(Posted July 7, 2017)
By Kristy Zurbrick, Madison Editor
In May, Judy Gallimore, head advisor for the Helping Hands Happy Hearts 4-H Club, took her club members to an alpaca farm south of Mount Sterling. It was shearing day. The trip made quite an impression.
Several members were smitten by the soft, long-necked creatures. So much so, they wanted a chance to show them at the fair. The result: For the first time ever, the Madison County Fair schedule includes an alpaca show.
The exhibition is set for 5 p.m. July 11 in the sheep arena. Six members of Gallimore’s club and one from the Fairfield Rascals Club are signed up to participate. They will compete for ribbons and an overall trophy.
“We hope the show draws a good crowd. If we get more kids interested, we’ll be able to make alpacas an official 4-H project next year,” Gallimore said.
Similar to llamas but smaller, alpacas are bred for their fiber, which is used to make knitted and woven items like sweaters, hats, gloves and socks. They are pack animals by nature and, as such, are not sold singly, Gallimore said. Lone alpacas do not thrive, so breeders sell them in sets of two or more.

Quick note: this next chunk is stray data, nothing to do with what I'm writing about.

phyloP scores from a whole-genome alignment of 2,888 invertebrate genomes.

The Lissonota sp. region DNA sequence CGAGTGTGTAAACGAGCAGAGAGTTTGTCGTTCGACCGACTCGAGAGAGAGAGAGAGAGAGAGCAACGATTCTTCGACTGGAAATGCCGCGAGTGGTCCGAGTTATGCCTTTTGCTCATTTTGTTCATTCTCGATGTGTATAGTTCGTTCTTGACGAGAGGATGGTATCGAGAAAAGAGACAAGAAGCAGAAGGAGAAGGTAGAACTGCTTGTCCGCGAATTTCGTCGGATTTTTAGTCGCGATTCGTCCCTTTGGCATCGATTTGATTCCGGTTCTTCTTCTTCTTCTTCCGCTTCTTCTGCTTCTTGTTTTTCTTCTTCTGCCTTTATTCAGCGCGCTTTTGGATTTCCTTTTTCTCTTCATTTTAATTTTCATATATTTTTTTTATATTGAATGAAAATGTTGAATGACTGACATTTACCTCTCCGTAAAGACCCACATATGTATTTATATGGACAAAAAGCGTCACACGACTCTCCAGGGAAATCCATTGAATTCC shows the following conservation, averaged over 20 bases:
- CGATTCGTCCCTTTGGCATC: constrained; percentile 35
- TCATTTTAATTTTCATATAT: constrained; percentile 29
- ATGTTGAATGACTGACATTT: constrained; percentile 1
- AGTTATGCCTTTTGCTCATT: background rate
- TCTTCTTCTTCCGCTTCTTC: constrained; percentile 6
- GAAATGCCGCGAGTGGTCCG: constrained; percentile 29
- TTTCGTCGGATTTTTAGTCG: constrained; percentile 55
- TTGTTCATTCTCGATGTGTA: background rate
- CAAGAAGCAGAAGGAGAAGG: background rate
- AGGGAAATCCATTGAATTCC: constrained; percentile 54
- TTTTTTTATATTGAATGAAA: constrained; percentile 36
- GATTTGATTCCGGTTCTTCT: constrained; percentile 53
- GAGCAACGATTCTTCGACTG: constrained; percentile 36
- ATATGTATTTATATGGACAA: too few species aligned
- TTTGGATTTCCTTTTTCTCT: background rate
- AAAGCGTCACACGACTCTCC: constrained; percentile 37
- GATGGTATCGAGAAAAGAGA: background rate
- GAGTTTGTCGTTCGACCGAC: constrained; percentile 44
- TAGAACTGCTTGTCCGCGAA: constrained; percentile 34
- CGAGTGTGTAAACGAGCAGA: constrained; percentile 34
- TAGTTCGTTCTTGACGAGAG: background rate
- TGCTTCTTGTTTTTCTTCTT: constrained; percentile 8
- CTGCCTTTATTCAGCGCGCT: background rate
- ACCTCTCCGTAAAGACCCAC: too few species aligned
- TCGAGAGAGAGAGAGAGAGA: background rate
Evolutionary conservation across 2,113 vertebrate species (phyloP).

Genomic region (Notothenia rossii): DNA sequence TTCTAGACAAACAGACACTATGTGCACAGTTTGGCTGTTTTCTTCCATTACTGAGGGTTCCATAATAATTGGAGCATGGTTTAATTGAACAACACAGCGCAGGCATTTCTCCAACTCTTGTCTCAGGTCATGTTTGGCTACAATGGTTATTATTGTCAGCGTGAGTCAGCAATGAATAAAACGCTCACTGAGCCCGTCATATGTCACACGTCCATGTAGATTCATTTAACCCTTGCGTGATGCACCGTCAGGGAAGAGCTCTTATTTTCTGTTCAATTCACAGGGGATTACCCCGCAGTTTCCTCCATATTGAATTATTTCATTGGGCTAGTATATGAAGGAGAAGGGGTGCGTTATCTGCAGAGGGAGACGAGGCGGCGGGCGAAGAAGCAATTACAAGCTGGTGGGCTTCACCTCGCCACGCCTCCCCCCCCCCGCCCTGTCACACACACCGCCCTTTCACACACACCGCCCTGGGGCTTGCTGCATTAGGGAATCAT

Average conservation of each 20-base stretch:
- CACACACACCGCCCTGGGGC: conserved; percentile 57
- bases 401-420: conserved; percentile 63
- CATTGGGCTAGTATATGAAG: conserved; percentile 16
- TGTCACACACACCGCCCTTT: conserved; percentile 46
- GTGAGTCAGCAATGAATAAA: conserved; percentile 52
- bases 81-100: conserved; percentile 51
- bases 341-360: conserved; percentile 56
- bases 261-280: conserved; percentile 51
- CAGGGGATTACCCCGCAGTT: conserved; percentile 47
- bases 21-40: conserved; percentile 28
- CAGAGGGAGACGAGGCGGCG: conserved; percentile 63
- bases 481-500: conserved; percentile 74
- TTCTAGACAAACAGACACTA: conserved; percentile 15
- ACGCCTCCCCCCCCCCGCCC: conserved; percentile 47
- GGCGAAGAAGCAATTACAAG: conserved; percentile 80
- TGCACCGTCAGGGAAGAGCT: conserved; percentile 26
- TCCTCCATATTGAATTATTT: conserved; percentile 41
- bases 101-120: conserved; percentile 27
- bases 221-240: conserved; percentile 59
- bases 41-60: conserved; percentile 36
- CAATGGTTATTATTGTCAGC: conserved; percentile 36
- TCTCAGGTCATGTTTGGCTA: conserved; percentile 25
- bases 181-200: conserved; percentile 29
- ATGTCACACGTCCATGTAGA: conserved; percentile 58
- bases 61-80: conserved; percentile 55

The 4-Hers involved in this year’s fair show are leasing alpacas from the farm they visited, A&R Alpaca Farm owned by Aaron and Robin Ridenour.
A&R owns over 130 alpacas and boards several more. In addition to selling, boarding and leasing alpacas, the farm also sell yarn, clothing items, teddy bears, and other stuffed animals made from alpaca fiber. Each item is tagged with the name of the alpaca from which the fiber came.
The alpacas leased for the fair show are being kept at a site in Madison County where the 4-Hers visit them twice daily to feed and walk them. All of the alpacas are between 15 and 18 months old.
During fair week, the alpacas will be housed in the open horse barn directly across from the sheep arena. On the stalls, exhibitors will display posters detailing what they have learned about the animals.